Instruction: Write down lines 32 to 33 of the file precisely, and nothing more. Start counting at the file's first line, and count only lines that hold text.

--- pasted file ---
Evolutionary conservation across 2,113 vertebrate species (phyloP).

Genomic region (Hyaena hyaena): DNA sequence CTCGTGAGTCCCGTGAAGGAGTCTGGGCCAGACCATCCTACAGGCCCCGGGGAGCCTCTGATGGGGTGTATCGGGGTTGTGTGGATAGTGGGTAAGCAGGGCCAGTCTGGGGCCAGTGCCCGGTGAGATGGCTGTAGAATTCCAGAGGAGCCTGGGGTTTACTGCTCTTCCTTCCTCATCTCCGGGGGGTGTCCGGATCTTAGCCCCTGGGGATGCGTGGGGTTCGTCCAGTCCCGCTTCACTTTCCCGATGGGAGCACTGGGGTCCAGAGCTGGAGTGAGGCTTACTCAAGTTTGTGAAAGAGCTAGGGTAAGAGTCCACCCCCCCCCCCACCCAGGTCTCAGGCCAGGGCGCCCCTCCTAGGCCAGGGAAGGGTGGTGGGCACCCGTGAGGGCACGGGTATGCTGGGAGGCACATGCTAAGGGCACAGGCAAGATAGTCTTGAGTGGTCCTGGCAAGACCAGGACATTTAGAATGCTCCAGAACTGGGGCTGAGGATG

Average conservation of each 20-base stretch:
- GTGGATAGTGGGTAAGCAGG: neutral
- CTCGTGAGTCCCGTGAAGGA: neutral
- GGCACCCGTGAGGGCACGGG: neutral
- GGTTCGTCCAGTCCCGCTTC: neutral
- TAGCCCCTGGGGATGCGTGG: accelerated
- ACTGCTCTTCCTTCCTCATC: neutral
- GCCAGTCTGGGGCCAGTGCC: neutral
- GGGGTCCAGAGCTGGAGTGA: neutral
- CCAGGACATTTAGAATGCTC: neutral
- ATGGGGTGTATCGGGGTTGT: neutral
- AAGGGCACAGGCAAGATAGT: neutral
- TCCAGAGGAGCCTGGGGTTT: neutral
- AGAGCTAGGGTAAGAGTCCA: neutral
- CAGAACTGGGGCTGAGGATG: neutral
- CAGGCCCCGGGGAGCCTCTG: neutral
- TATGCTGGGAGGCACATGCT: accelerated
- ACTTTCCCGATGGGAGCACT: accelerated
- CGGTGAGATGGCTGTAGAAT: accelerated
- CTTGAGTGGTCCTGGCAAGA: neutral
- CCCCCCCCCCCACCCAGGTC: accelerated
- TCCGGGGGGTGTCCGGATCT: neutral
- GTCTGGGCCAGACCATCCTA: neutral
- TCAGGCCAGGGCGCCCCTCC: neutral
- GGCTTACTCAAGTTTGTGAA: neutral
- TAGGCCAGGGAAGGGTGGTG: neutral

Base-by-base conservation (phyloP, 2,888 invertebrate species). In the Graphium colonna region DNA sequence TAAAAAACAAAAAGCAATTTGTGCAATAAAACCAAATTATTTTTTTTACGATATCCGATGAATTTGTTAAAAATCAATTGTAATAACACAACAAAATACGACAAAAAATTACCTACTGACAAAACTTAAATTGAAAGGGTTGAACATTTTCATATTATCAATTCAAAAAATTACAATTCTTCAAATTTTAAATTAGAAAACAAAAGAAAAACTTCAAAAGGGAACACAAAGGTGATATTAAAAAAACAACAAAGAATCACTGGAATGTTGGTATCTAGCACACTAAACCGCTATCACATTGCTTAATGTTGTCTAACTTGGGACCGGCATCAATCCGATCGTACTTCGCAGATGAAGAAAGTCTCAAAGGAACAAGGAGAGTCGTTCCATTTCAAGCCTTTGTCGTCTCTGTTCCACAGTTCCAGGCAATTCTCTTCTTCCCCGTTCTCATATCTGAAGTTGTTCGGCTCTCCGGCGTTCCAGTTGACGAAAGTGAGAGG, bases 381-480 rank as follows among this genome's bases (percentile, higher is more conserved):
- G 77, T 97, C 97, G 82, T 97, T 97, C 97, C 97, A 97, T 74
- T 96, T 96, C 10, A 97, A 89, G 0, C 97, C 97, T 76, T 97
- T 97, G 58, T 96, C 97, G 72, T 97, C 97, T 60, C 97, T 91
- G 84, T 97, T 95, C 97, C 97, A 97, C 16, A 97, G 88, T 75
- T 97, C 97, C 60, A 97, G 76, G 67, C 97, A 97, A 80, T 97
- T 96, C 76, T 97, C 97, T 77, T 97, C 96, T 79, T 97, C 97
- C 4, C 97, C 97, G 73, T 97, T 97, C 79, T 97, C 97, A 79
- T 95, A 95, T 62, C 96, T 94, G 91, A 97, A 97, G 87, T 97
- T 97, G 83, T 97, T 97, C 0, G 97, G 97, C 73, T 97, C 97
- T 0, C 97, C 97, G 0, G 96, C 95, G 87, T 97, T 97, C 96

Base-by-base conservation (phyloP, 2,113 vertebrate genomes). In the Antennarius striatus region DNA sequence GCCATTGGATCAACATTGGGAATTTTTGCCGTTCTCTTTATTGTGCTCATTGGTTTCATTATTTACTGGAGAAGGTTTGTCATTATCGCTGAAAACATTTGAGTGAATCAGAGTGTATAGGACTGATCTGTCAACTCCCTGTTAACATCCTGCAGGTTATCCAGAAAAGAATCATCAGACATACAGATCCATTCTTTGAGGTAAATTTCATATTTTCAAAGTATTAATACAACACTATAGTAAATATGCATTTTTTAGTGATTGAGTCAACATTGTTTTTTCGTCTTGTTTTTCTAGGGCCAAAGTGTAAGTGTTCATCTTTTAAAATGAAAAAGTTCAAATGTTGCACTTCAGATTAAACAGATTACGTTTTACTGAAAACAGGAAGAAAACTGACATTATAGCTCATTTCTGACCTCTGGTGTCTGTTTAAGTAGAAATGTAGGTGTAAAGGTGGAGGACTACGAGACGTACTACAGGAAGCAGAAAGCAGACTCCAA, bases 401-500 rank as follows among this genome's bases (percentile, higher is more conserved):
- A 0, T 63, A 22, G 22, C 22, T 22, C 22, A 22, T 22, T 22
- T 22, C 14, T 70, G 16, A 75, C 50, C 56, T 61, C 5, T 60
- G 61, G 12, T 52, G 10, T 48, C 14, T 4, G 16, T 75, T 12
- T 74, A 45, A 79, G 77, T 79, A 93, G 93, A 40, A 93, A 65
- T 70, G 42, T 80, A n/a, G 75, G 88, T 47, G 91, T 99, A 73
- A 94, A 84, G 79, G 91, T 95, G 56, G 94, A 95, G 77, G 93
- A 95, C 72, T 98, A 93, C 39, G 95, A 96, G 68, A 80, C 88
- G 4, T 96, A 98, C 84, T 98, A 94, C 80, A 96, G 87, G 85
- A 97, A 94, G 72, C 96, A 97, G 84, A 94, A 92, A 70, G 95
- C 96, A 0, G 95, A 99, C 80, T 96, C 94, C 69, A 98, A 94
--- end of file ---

- T 97, G 58, T 96, C 97, G 72, T 97, C 97, T 60, C 97, T 91
- G 84, T 97, T 95, C 97, C 97, A 97, C 16, A 97, G 88, T 75